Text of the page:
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Zionism has become an important if unexpected object of interest among the new nationalists, among whom the Catalan independence movement draws the most explicit inspiration from its example. Jordi Pujol, the president of Catalonia’s Generalitat from 1980 to 2003 and the father of modern Catalan separatism, told Israel’s Knesset in October 2007 that at the age of 17 he read Theodor Herzl’s The Jewish State, as well as the writings of Chaim Weizmann and numerous works on the history of Zionism. “My interest in Zionism,” he told Israel’s parliamentarians, “is explained by my Catalan nationalism, as a citizen of a country that during the past three or four hundred years has been subjected to a harsh policy of linguistic and cultural persecution and general denationalisation.” As it happens, the first printed translation of the Bible to appear on the Iberian peninsula was the Catalan version of 1478, made by the monk Bonafacio Ferrer in Valencia with the assistance of local rabbis. “All available copies were destroyed by the Inquisition before 1500, but a single leaf survives in the Hispanic Society of America’s library,” reports the Cambridge History of the Bible.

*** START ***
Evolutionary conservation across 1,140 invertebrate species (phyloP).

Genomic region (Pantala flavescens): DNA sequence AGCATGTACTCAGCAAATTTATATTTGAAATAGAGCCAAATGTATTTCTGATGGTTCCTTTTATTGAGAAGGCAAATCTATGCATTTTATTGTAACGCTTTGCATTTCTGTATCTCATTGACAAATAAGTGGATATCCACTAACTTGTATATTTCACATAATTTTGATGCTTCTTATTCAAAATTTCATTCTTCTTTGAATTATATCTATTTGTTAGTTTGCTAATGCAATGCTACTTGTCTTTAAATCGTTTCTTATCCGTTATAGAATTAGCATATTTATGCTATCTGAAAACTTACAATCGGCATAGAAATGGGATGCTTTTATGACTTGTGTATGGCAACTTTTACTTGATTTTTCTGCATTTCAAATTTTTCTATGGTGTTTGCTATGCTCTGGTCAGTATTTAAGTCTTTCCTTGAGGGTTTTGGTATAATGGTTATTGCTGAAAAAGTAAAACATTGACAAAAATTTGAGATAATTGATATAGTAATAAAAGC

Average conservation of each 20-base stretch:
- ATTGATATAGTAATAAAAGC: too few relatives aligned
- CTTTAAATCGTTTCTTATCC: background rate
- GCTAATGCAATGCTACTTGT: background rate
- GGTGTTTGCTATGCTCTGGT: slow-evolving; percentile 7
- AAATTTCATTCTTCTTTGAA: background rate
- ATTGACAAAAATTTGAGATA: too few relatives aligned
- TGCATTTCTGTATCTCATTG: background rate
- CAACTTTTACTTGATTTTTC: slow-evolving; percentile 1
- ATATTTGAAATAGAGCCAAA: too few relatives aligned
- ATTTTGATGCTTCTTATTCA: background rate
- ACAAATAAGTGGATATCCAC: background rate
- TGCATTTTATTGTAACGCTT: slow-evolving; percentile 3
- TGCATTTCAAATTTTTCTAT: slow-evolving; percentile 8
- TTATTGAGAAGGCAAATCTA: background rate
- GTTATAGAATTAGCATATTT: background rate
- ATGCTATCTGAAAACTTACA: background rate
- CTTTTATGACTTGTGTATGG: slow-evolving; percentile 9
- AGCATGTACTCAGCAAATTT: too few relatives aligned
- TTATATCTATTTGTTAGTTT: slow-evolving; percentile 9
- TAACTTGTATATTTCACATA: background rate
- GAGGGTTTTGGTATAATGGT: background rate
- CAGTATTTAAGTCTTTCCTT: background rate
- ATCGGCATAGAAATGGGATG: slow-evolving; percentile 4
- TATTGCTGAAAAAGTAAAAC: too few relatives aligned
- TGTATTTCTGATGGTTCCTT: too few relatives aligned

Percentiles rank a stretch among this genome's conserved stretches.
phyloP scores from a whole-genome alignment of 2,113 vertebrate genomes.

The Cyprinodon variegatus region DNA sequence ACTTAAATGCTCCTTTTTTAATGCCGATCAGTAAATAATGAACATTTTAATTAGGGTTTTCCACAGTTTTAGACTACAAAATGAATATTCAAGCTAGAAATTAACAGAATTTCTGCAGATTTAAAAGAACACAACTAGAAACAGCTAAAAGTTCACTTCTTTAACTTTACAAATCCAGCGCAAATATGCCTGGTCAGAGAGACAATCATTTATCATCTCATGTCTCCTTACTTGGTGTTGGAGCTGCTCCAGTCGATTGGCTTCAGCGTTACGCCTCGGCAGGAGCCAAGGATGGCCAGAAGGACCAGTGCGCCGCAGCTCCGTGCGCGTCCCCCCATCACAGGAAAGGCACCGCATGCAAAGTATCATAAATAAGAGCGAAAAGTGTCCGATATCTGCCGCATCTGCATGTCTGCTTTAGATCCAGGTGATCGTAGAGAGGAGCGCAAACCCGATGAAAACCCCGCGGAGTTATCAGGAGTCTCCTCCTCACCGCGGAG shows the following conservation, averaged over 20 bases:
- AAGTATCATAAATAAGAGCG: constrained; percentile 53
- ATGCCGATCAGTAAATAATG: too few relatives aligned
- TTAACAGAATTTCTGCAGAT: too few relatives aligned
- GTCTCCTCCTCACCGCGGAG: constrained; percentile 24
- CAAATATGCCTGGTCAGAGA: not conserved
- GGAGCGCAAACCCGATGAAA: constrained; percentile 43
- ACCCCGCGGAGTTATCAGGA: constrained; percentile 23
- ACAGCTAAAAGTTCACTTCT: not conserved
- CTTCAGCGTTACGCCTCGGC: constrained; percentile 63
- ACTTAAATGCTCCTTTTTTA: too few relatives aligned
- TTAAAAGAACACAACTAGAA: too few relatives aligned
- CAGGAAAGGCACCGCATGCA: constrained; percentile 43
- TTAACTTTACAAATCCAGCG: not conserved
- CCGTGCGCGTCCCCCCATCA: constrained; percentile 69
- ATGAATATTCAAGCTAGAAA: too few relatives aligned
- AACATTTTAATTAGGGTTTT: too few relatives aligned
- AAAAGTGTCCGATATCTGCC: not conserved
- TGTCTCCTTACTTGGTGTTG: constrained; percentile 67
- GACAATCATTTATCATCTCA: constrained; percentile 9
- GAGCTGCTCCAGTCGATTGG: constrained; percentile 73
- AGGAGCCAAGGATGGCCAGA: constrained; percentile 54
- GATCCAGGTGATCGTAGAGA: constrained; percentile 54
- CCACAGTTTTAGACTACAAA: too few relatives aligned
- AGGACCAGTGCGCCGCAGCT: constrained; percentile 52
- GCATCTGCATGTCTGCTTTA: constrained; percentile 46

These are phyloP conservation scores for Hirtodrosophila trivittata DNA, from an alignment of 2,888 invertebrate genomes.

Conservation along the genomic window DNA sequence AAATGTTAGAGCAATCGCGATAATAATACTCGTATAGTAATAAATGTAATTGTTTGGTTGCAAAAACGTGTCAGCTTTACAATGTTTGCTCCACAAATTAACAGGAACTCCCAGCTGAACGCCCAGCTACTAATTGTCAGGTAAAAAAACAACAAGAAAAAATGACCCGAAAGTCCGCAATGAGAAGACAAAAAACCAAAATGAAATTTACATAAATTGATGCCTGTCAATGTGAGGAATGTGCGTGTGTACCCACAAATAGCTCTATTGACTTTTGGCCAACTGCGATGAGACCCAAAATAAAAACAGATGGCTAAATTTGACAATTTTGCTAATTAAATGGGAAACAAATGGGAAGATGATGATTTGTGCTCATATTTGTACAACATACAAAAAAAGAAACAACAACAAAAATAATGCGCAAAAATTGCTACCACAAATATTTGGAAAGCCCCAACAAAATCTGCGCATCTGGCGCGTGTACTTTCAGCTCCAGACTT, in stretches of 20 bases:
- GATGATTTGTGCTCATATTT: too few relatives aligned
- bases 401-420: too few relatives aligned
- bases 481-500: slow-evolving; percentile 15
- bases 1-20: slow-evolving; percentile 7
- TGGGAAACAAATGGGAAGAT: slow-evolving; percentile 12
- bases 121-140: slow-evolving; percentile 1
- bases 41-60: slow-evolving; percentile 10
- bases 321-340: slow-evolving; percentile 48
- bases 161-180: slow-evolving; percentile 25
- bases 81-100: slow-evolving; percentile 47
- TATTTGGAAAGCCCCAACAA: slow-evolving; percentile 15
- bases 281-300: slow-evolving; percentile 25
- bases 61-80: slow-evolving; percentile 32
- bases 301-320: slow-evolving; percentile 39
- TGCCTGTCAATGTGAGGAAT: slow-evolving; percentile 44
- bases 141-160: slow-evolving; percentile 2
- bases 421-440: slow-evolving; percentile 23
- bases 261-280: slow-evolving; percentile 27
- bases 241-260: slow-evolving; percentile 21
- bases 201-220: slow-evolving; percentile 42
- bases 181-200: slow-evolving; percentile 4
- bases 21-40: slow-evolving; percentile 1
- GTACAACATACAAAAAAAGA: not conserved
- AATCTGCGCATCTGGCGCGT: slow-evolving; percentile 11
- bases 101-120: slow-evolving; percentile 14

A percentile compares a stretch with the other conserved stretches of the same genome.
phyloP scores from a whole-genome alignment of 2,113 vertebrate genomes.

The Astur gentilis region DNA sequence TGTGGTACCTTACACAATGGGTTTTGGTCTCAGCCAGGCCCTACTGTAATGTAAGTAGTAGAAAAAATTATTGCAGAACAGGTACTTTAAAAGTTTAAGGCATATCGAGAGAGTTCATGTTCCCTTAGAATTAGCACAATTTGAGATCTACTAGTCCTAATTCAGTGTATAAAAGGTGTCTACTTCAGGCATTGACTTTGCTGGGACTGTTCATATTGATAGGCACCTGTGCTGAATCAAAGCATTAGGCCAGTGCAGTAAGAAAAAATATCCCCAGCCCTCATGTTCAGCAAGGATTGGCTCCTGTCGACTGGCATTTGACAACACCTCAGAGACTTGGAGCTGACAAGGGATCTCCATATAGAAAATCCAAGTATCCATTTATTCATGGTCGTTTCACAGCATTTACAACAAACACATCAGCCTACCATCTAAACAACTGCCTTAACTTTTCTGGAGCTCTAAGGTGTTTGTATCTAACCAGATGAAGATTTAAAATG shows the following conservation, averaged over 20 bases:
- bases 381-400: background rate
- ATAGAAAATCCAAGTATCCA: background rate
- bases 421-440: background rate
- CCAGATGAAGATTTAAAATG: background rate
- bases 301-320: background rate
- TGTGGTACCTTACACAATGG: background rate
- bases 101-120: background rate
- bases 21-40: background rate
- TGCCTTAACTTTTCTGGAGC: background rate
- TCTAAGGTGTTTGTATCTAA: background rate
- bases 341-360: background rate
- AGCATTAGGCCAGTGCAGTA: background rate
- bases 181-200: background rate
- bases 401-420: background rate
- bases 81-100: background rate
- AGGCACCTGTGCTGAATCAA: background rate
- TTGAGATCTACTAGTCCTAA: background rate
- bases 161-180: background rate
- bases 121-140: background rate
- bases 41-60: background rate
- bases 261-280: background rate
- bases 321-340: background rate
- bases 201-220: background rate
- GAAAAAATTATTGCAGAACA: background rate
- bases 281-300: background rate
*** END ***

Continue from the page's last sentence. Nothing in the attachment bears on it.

Although a great gulf is fixed between the sense of the sacred in Great Britain and America, they remain siblings who in different ways draw upon Israel’s idea of the sacred as conveyed by the Bible. What is sacred in both countries, moreover, pervades the popular culture, and is understood as easily by the least-   educated citizens as by the mandarins of their high culture. Herr Gauland could not be more wrong to claim that Americans have no culture. German culture is a far more elusive entity, which helps to explains why German nationalism remains a problematic movement.

A brief aside on the question of what identity is and how it is formed is in order. Identity is above all being and time; we do not need to consult Heidegger on this point, for St Augustine explained it a millennium and a half before him in Confessions XI. The durability of biblical identity stems in part from the fact that it anchors memory in time. “Revelation is the first thing to set its mark firmly into the middle of time; only after Revelation do we have an immovable Before and Afterward,” wrote Franz Rosenzweig. “Then there is a reckoning of time independent of the reckoner and the place of reckoning, valid for all the places of the world.” The peoples of the world look back in time, though innumerable conquests, migrations, and forced assimilations that stretch beyond all records and encounter not time, but “once upon a time,” in myth. America’s identity, like Israel’s, begins with an event. The peoples who imagine themselves to be the autochthonous sons of the soil find that memory dissipates into the mists of time.